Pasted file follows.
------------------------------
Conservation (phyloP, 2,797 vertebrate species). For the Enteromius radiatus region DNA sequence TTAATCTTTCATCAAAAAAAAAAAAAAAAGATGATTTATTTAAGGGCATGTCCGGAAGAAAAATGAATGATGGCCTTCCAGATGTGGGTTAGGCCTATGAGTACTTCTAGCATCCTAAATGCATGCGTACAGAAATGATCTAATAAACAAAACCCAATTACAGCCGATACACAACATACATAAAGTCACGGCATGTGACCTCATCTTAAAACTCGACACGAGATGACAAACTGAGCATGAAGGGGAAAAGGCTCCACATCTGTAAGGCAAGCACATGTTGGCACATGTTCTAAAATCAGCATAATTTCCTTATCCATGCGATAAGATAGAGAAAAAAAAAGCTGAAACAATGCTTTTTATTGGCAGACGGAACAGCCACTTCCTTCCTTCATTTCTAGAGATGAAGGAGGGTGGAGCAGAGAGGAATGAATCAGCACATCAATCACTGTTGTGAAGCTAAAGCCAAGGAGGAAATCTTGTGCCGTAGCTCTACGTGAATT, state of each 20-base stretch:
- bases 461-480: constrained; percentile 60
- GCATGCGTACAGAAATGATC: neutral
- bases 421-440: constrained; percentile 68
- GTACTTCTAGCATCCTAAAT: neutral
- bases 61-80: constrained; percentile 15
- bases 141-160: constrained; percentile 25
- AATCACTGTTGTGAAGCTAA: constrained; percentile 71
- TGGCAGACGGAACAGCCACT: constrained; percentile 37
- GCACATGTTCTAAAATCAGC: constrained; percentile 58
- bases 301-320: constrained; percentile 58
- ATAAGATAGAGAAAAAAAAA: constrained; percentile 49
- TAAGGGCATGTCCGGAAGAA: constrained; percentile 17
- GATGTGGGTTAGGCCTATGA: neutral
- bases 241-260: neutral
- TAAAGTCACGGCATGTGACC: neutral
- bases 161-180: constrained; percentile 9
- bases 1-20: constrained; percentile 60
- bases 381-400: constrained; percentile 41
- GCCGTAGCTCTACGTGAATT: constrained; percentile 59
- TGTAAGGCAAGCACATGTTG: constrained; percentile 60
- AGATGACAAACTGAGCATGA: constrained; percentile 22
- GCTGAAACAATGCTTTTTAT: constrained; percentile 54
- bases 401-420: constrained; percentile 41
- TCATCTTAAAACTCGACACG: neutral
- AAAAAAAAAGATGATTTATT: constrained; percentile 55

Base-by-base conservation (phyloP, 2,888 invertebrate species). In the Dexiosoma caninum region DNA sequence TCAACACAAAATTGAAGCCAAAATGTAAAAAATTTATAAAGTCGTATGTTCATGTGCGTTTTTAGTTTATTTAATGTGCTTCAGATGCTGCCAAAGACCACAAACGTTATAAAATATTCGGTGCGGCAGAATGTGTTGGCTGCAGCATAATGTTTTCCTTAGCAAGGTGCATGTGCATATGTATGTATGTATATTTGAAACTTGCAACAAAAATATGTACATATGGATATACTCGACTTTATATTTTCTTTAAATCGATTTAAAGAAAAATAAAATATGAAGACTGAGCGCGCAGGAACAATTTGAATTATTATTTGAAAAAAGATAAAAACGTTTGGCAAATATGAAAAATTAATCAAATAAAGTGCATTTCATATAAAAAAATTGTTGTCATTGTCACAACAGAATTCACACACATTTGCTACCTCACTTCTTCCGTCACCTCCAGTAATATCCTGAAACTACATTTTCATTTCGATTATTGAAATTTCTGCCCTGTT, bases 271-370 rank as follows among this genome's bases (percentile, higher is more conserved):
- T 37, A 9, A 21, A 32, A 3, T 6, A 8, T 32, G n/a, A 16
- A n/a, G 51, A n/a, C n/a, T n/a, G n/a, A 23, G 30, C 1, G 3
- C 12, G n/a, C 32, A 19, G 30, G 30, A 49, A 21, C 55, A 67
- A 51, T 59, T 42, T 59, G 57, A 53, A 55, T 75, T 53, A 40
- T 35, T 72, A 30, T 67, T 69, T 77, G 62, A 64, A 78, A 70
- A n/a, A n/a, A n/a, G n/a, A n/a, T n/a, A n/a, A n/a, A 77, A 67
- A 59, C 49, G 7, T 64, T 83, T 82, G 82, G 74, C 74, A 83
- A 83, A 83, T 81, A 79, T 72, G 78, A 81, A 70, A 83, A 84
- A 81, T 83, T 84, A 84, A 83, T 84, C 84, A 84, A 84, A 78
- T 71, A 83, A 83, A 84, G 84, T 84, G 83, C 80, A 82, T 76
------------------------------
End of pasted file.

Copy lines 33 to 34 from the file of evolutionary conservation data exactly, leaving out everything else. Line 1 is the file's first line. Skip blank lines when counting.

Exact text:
- A n/a, A n/a, A n/a, G n/a, A n/a, T n/a, A n/a, A n/a, A 77, A 67
- A 59, C 49, G 7, T 64, T 83, T 82, G 82, G 74, C 74, A 83